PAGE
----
But, what scientists do have that is particular to our profession is training in the methods that enable us to rigorously interrogate and verify, or otherwise, the torrents of facts and opinions that rush into the digital public domain every day, hour and minute. We are trained to be critical thinkers and skeptical observers.
We need to be willing to use our training in the public sphere.
What might it mean to cast ourselves as public intellectuals in the current environment? I think this is a dual role. First, we must become the sifters and sorters. We need to be willing to use our research and analytical skills to identify what is valuable amongst all the noise, and, if necessary, to volubly reject what is not. And, second, we need to create and defend the space everyone needs for deep thought and consideration. We need to be able to stand back to reflect, synthesize and to juxtapose. We need to influence ongoing debates by seeking to push them towards rational and the evidence-based arguments and towards points of scientific consensus. To sift out the deliberately distracting stories and to counter fake news.
In an information free-for-all, that’s much harder than it might sound. There is considerable confusion in the public domain over who to trust and there’s no shortage these days of bloggers, shock jocks, tweeters (and some self-serving politicians and public figures) peddling anti-intellectualism. These active and enthusiastic proponents of brand ‘populism’ are more than willing to attack and undermine evidence-based arguments that stand in their way for their own ideological and/or profit-making purposes.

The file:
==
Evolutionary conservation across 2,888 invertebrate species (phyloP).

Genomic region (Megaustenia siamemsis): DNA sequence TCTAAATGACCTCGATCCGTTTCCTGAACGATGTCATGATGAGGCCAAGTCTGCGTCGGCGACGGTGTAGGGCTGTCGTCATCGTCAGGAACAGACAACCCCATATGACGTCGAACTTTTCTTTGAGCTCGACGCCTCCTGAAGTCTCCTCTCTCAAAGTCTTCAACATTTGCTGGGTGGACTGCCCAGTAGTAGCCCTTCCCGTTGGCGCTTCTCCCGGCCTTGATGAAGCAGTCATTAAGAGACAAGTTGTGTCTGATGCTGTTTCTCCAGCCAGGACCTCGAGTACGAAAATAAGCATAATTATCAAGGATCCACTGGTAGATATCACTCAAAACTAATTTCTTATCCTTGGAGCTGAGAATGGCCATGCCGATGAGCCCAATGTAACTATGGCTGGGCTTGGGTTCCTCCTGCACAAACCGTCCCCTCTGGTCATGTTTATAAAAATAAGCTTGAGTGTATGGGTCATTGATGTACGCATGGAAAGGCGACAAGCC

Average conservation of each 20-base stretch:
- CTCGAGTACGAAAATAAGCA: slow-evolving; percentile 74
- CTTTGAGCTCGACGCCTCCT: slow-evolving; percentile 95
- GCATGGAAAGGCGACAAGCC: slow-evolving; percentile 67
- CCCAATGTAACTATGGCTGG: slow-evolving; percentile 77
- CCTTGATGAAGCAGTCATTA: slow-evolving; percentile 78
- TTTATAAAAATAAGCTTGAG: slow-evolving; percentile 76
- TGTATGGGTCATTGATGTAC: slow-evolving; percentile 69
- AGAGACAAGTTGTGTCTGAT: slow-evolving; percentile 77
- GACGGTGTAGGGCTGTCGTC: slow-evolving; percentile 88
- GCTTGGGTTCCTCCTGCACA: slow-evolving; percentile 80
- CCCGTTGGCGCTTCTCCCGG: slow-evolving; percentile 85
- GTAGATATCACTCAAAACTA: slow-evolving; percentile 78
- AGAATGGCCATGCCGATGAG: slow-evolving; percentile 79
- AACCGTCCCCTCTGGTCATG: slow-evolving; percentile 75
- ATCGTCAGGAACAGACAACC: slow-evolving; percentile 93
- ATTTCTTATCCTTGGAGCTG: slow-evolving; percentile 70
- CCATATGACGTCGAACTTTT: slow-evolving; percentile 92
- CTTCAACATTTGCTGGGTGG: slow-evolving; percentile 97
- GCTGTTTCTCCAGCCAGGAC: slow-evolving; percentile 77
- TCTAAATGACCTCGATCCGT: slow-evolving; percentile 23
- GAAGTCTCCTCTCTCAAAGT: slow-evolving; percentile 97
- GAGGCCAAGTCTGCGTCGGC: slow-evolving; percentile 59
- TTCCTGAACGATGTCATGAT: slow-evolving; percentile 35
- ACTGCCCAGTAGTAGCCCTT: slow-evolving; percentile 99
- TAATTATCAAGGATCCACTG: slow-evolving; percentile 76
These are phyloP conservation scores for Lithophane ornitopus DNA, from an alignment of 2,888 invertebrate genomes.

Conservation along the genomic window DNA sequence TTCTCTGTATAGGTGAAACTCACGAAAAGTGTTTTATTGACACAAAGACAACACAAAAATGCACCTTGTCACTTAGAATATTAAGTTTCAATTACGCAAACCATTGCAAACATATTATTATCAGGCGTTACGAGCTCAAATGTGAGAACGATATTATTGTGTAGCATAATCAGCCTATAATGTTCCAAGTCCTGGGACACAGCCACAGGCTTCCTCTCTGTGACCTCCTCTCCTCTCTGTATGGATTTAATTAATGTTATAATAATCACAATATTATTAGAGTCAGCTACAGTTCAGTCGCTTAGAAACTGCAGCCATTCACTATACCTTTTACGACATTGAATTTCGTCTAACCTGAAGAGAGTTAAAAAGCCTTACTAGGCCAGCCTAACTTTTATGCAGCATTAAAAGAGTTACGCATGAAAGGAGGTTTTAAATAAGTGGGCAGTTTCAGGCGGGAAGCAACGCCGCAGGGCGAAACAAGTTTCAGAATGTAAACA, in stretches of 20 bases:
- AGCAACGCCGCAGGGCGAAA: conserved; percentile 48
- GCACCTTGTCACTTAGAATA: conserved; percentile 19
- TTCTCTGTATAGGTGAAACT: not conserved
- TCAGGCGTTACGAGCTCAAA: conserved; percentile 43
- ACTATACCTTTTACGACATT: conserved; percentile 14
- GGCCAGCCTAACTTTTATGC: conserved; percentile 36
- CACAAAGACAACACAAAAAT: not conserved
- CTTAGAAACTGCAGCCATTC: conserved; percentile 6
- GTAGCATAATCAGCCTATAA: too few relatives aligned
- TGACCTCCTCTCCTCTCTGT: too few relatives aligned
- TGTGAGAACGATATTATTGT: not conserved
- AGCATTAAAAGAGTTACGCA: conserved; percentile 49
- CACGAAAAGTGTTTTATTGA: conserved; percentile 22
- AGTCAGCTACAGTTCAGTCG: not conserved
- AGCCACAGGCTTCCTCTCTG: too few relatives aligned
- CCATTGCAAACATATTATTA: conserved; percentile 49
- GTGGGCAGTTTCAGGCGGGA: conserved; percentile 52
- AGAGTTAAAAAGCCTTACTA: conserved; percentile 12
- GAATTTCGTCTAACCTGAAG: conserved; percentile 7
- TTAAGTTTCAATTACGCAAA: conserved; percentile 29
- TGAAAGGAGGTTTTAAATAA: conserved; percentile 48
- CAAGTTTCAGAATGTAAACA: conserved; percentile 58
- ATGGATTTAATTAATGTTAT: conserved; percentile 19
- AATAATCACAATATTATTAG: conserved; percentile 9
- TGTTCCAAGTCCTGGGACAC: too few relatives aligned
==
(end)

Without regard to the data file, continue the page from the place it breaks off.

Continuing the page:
So, part of the job of any aspiring public intellectual today is to resist the white-anting, the gas-lighting, even the direct attacks on person and property. We have been here before — during dark ages, dictatorships, wars and famine. What has taken us by surprise, however, is the increasingly anti-intellectual arguments of successful populist politicians in wealthy, educated democracies.
As trite as it sounds, maybe we need to work on our own branding. Can we counter fake news by promoting science, and scientists, as the ambassadors of brand ‘knowledge’ and brand ‘truth’. Science is a means to investigate and test the world — it aims to create increasingly reliable understandings of the natural world — and increasingly the human/social/psychological world. Our processes and our practices have been painstakingly designed to ensure rigor and to minimize the influences of corruption, deceit or external influences. We are not motivated by personal profit, but by the close interrogation of the world around to constantly improve our understanding, and edge closer to the truth. As such, I think we have the responsibility to create and present inspiring ideas and visions for society and the future.